I Start With Colors

I mixed up a palette of blues and lavenders, then threw in some white and black. After several minutes of moving colors around, shapes started to form. I backed up and stared at it as I began to see either a treeline or rocks and what might be a horse in the foreground of the painting. Yay! A start!

I Look At Shapes

As you can see, the black area did not want to be a treeline. It wanted to be rocks and cliffs. (Okay, my brain wanted it to be rocks and cliffs.) So, I added oranges and browns to my color palette and worked on the main shapes. The horse shape is still there since I think I can work with that.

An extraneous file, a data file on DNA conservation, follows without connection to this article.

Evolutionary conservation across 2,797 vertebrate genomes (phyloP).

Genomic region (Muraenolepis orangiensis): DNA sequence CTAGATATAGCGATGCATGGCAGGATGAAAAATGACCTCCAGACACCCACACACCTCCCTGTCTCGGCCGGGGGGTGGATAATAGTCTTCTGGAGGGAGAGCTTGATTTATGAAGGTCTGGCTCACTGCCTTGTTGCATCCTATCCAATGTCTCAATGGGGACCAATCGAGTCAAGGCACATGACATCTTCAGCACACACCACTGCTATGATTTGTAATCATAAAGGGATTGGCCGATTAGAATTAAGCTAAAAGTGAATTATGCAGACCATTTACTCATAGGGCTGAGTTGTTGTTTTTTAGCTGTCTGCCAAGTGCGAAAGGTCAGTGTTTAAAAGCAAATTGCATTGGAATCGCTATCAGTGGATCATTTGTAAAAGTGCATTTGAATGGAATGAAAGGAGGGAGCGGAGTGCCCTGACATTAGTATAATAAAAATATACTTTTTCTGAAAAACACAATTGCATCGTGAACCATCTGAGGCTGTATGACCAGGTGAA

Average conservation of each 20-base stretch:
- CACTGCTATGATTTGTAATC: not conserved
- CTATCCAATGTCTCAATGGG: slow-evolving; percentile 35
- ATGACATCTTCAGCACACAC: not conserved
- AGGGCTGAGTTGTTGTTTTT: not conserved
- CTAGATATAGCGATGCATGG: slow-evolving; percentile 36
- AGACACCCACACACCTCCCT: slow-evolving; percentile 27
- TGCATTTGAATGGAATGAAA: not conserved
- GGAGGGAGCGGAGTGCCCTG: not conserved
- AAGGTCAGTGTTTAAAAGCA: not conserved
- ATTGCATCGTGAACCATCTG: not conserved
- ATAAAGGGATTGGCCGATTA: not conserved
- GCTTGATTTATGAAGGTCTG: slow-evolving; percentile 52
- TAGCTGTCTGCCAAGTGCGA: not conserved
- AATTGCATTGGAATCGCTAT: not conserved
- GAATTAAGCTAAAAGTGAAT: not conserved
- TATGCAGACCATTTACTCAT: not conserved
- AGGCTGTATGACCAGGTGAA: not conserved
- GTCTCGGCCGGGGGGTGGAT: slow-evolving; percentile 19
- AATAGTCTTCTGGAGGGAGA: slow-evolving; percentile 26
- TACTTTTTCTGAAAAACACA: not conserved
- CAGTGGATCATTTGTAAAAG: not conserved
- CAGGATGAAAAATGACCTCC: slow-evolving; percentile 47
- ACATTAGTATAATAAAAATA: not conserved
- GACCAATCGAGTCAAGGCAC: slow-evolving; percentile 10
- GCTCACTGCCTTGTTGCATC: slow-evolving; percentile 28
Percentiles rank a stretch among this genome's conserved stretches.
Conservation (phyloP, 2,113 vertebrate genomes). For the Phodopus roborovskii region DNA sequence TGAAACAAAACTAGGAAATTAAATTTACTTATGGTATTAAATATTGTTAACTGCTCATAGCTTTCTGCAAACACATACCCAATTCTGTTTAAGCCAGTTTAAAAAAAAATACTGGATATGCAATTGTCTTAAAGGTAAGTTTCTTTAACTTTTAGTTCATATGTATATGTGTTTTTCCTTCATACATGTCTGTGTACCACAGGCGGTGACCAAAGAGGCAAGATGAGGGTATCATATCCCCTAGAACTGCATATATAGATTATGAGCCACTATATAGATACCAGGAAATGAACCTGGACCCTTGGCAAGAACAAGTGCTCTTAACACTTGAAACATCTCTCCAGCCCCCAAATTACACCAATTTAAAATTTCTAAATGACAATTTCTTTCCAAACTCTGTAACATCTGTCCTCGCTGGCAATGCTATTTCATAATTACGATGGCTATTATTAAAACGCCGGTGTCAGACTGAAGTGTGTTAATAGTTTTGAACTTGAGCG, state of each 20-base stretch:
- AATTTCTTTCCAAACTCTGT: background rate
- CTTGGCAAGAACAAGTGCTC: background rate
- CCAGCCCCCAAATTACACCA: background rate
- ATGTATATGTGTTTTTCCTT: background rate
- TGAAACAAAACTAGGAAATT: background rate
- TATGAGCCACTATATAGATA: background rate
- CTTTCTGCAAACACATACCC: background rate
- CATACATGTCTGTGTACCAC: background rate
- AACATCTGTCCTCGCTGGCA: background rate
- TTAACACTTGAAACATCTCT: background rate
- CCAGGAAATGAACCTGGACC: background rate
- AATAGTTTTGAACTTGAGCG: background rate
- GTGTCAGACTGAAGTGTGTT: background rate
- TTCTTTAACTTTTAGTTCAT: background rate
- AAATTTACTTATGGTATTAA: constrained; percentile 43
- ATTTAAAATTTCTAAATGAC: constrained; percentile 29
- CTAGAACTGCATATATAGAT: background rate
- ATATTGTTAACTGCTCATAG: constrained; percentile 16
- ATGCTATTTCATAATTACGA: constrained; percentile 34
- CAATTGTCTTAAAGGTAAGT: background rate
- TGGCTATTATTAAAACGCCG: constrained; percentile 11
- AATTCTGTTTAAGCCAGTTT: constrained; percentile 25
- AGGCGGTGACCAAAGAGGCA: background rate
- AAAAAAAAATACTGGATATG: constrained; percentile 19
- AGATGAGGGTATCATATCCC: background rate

Now, however, the horse bolted and two cows showed up. Again, I am letting the scene evolve as I play with it. By this point, I have a good idea where I’m going to wind up. Some kind of a Southwest scene. Memories of Arizona now start running through my head.

Get Along Little Doggies

The cows drove me nuts. On this particular day, I could not get the illusion of bovines on my canvas. So off they went to graze somewhere else. The evolution of this unplanned painting is almost complete. I just need to work a bit on the foreground and keep the animals corralled.

The Final Painting?

I’d like to say this is where I wound up, but as usual, after letting it sit for a week I did come back and do a little more touching up where I felt it needed it. I’d show you, but the changes aren’t that much.

To end with an update… the painting now has a mat and is framed. For this one, the evolution is complete.